UN resolution on AI co-sponsored by Kenya spells hope for Africa

Saturday April 06 2024

AI-generated content is one of the major consequences of the increasingly growing technology. PHOTO | SHUTTERSTOCK


Africa’s status as a net consumer of artificial intelligence (AI) innovations may soon change after the United Nations General Assembly (Unga) adopted a resolution which could see millions come to the continent in the form of financial assistance from developed countries to boost AI uptake and governance.

Sponsored by the United States and cosponsored by Kenya and other countries, the Unga resolution on “Seizing the opportunities of safe, secure, and trustworthy artificial intelligence systems for sustainable development,” is the first ever on AI governance, and has been touted as a win for Africa.

Amongst the recommendations of the resolution are for developed countries, including the US, to cooperate with developing ones including by providing “technical and financial assistance” for AI development.

A dispatch from the inter-governmental organisation indicated that the resolution, which was passed unanimously without a vote, is meant to “bridge AI and other digital divides between and within countries and promote safe, secure and trustworthy AI systems to accelerate progress towards the full realisation of the 2030 Agenda for Sustainable Development.”

Read: Africa risks missing out on AI revolution benefits

Besides sending financial and technical assistance to developing countries like Kenya, the resolution will also see AI innovators test their systems before deployment, and also push for the development of tools that detect AI-generated content and trace their origin.


AI-generated content is one of the major consequences of the increasingly growing technology, with the risks they pose on disinformation, misinformation, and general well-being heightening due to minimal regulation on labelling and lack of detection tools.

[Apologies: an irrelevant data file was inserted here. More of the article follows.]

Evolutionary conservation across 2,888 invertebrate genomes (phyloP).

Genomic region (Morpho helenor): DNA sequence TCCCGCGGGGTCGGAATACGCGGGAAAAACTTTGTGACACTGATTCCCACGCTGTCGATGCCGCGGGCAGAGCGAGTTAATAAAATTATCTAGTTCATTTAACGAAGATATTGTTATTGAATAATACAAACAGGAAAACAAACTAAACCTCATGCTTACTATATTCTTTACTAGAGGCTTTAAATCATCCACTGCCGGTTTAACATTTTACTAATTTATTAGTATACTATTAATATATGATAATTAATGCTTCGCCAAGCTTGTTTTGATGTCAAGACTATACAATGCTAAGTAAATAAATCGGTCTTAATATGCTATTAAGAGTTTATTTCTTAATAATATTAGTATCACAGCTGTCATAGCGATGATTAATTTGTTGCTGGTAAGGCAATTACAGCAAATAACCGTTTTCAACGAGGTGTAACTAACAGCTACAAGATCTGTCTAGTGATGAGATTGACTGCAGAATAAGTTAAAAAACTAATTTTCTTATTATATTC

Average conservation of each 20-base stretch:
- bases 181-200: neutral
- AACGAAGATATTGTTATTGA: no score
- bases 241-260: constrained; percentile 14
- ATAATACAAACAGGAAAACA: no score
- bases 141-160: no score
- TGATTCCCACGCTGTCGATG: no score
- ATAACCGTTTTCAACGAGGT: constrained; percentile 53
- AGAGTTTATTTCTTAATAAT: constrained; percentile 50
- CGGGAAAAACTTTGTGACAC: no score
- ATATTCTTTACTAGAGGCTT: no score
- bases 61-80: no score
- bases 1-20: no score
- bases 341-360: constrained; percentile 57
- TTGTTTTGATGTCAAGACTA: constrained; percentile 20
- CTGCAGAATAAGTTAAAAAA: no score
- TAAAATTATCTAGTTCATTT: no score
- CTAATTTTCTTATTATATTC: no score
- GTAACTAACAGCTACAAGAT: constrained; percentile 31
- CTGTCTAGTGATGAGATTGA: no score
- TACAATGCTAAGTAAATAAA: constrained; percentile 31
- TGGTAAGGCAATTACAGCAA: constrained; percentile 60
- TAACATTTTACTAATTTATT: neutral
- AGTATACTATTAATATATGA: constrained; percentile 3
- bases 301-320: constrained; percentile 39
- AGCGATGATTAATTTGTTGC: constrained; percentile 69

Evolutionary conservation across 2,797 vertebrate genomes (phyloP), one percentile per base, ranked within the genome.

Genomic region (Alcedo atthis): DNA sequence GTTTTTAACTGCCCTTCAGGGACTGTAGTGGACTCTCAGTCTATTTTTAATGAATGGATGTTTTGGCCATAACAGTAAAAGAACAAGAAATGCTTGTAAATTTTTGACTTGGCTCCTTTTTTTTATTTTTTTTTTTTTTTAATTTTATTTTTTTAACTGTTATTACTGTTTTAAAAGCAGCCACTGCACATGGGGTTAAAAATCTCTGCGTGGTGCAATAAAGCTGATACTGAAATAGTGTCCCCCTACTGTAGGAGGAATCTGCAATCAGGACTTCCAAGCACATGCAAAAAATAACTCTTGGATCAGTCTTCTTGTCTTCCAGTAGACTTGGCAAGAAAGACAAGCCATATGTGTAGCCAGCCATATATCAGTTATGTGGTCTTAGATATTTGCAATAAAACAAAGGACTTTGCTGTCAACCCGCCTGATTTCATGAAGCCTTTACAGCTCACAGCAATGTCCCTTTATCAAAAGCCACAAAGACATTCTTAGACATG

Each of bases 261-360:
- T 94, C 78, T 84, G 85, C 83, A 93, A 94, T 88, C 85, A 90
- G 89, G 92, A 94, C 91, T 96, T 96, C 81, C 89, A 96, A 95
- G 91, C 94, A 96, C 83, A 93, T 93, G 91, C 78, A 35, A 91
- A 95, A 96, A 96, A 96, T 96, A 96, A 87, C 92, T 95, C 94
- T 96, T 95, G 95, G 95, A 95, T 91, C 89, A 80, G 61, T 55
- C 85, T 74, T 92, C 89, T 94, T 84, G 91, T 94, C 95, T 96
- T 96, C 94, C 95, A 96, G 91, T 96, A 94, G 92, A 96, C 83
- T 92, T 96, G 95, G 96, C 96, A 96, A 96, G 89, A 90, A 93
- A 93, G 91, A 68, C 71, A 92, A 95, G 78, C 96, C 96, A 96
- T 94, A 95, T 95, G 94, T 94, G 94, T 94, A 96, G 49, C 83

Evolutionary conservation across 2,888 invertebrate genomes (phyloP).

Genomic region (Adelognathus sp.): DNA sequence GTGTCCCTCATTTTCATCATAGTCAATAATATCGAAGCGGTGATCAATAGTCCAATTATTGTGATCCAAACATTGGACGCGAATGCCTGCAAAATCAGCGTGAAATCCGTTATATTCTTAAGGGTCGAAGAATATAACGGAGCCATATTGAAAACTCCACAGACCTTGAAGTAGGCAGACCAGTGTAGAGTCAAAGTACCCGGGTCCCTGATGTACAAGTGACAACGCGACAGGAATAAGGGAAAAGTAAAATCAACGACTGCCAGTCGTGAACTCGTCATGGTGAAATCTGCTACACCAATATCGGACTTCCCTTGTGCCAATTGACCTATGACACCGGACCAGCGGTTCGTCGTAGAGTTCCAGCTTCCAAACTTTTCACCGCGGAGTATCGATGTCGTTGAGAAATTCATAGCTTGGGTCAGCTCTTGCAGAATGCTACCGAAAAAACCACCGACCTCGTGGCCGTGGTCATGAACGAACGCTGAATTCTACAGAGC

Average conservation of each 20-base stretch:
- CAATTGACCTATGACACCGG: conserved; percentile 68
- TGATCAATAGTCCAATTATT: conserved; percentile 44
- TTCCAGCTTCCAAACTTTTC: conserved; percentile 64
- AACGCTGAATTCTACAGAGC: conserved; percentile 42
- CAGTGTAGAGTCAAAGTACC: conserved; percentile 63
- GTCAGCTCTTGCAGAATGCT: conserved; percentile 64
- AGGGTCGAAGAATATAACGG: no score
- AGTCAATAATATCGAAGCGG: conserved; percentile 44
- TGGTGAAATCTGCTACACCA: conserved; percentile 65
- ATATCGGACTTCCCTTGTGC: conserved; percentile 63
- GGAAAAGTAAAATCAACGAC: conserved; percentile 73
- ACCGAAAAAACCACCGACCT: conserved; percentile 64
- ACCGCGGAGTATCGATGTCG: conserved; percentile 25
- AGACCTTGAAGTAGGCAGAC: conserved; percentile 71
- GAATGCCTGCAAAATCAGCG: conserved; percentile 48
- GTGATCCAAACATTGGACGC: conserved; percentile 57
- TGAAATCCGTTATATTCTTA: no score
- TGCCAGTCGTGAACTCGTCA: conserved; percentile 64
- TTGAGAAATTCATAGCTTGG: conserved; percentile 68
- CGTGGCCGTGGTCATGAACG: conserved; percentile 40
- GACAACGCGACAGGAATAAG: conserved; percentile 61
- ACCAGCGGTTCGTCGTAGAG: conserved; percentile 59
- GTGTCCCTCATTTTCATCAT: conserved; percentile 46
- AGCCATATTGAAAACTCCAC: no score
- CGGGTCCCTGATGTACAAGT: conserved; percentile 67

While an Unga resolution is not legally binding and countries don’t always have to do anything to enforce it, leaders have expressed confidence on this resolution’s ability to transform innovation, especially in Africa, as well as promote a concerted approach to AI governance.

Kenya’s current Permanent Representative to the UN Martin Kimani said Nairobi negotiated for the resolution to “include development, bridging digital divides, technology transfer, and for language protecting linguistic and cultural diversity plus disability, gender and racial equality.”

“The resolution we just adopted reflected our shared responsibility, and collective fate. It leaves no one behind. It lays the groundwork for AI systems that leave no one behind, either,” said Linda Thomas-Greenfied, US ambassador to the United Nations.

“It emphasizes that no one should use AI to undermine peace or repress human rights. It calls on those creating this technology to be responsible when it comes to developing and launching new capabilities, and to root out bias and discrimination in AI systems”.

The resolution comes days after the European Union parliament passed the Artificial Intelligence Act, rules which will ensure safety and compliance with fundamental rights in the development and deployment of AI tools in the regional bloc.